One China Policy

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February 13, 2017

Why in news?

The new U.S. administration has agreed to honour the long-standing ‘One China Policy, after previously placing it in doubt and infuriating China.

What is the 'One China' policy?

  • The One China policy is a key cornerstone of Sino-US relations. It is the diplomatic acknowledgement of China's position that there is only one Chinese government.
  • Under the policy, the US recognises and has formal ties with China rather than the island of Taiwan, which China sees as a breakaway province.
  • China insists Taiwan is an inalienable part of one China. So, any country that wants diplomatic relations with mainland China must break official ties with Taipei.
  • Since, the US established formal diplomatic ties with Beijing in 1979, it had to sever ties with Taiwan and closed its Taipei embassy. This has resulted in Taiwan's diplomatic isolation from the international community.

What is behind the China-Taiwan divide?

  • The ‘One-China’ policy can be traced back to 1949 and the end of the Chinese civil war.
  • The defeated Nationalists, also known as the Kuomintang, retreated to Taiwan and made it their seat of government while the victorious Communists began ruling the mainland as the People's Republic of China.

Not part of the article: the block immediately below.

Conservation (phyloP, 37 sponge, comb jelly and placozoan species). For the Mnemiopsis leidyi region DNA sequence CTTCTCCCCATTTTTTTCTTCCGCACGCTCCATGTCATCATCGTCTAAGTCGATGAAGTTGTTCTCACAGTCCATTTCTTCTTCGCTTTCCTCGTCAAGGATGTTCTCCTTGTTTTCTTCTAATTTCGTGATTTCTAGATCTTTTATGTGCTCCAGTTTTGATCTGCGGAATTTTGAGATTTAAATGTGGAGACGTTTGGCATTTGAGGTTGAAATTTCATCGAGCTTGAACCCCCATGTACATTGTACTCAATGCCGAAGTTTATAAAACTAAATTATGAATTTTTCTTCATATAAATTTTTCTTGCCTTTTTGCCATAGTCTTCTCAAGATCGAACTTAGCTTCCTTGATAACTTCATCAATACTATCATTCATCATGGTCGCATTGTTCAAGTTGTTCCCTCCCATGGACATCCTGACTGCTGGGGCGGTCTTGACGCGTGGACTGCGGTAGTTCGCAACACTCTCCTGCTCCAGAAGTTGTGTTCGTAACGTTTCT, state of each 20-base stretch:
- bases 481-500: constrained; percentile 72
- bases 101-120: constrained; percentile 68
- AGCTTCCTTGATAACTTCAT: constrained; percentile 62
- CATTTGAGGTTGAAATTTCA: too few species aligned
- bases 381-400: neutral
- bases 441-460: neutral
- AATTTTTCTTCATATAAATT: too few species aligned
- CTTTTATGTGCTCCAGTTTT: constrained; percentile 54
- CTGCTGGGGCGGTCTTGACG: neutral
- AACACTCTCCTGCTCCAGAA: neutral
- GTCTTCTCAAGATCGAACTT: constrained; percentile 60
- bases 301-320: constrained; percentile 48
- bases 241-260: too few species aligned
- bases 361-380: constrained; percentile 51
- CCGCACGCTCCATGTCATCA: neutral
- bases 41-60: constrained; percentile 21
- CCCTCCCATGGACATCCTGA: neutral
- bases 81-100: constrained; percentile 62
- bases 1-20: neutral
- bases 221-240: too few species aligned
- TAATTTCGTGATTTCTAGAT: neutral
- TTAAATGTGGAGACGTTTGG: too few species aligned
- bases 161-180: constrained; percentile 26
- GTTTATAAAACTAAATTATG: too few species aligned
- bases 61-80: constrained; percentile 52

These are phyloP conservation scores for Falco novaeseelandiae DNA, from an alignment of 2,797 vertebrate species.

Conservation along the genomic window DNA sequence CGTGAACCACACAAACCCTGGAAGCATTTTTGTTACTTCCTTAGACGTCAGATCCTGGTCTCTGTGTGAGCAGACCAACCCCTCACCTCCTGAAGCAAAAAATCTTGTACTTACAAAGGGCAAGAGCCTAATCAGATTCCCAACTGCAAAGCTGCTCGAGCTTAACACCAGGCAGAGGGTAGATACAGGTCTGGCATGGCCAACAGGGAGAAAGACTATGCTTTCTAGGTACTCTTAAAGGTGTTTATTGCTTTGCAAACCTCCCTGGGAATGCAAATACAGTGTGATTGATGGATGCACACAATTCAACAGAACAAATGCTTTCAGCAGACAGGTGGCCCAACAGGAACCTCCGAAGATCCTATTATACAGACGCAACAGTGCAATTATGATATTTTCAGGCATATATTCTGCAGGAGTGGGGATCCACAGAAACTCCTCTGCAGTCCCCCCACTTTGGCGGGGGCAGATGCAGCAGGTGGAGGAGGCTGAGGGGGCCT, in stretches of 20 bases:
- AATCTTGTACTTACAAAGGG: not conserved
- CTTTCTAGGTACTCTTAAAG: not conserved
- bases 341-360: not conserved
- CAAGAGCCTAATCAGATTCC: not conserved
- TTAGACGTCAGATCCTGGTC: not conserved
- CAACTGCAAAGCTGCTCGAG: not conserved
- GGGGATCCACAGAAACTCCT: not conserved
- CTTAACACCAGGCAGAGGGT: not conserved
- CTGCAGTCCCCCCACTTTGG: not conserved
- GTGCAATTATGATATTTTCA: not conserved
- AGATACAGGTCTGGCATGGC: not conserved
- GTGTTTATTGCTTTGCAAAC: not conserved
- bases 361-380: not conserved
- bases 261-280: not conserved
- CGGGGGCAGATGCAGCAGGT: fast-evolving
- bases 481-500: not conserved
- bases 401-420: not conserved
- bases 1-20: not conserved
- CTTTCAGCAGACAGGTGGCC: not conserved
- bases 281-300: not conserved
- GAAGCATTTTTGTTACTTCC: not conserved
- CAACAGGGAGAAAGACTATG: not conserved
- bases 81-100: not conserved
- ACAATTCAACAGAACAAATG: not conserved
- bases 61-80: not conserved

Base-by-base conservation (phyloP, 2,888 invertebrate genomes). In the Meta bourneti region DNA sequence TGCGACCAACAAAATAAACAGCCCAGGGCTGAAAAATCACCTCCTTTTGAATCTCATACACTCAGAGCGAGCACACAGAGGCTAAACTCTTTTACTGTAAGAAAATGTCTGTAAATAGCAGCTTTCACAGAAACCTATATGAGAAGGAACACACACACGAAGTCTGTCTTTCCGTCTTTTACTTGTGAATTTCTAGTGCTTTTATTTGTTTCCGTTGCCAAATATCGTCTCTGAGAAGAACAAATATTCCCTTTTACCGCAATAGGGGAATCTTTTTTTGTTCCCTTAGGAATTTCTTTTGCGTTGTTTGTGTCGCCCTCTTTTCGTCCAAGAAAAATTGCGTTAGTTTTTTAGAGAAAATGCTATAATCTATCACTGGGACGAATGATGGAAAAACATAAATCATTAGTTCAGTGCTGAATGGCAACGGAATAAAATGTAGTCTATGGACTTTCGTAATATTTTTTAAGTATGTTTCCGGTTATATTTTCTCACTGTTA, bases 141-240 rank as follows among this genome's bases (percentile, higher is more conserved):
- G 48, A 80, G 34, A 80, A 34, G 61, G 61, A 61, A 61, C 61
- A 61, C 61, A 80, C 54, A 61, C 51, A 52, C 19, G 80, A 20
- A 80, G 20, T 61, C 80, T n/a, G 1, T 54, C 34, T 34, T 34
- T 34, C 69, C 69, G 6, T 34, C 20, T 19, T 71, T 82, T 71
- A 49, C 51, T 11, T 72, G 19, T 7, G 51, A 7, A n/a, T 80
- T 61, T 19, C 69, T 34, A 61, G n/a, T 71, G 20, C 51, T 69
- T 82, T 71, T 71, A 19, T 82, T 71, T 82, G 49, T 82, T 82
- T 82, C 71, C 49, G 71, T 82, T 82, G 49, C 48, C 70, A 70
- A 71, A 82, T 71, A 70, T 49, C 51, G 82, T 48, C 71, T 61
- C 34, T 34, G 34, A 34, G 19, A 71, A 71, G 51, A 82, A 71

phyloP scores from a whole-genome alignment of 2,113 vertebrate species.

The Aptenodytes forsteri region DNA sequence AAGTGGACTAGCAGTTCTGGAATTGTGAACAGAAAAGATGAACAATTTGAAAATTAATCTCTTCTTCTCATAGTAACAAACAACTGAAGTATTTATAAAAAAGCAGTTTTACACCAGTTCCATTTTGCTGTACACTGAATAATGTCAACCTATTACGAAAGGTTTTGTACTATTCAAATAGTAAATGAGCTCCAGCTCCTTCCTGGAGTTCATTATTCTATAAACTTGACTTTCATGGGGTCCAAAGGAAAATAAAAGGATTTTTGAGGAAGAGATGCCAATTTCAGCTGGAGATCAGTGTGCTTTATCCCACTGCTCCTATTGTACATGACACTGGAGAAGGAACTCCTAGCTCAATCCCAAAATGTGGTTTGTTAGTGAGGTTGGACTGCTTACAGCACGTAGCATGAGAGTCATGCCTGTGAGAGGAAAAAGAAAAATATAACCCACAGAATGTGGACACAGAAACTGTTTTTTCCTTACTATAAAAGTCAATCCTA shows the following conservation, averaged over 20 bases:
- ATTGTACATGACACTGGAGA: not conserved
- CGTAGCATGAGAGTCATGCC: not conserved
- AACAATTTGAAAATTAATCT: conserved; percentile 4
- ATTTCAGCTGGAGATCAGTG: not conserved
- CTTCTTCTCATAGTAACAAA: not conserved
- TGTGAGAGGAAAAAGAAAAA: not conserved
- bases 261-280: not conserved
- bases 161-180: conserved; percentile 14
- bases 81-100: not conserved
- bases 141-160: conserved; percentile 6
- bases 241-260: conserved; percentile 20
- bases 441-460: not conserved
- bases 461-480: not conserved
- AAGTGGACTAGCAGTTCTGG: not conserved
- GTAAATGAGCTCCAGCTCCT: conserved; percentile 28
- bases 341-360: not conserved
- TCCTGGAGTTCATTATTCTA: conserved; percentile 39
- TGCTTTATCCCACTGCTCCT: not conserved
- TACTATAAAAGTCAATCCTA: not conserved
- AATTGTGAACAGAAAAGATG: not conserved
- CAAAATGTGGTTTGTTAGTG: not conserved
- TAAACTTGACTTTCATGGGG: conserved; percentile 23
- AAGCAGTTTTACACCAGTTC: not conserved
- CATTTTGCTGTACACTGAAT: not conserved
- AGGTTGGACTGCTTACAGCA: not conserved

• Both sides said they represented all of China. Since then China's ruling Communist Party has threatened to use force if Taiwan ever formally declares independence.
  • Initially, many governments including the US recognised Taiwan and they shied away from Communist China.
  • But the mutual need to develop relations with China begun in the 1970s, and as a result, the US and other countries started cutting ties with Taipei in favour of Beijing.

What happened in the recent weeks?

  • The speculation that the new U.S. administration would improve ties with Taiwan and use the policy as a bargaining chip against China was effectively killed when U.S. stated commitment to honour the One China policy.
  • Some reports suggest that Beijing drew a One China red line for further cooperation on key issues between U.S. and China.

What does it signify?

  • Picking a fight with China over a sensitive issue, that too, in the initial weeks of forming the new administration shows bad diplomatic judgment on the part of U.S.
  • So, this could well be a reality check for the U.S. for its future engagement with China.
  • This doesn’t mean that the U.S. must accept with China on all global issues. There are areas where both can cooperate; areas where they compete; and areas where they disagree.
  • The challenge before the U.S. is to address issues with Beijing without disrupting the Sino-U.S. equilibrium.


Source: The Hindu, BBC

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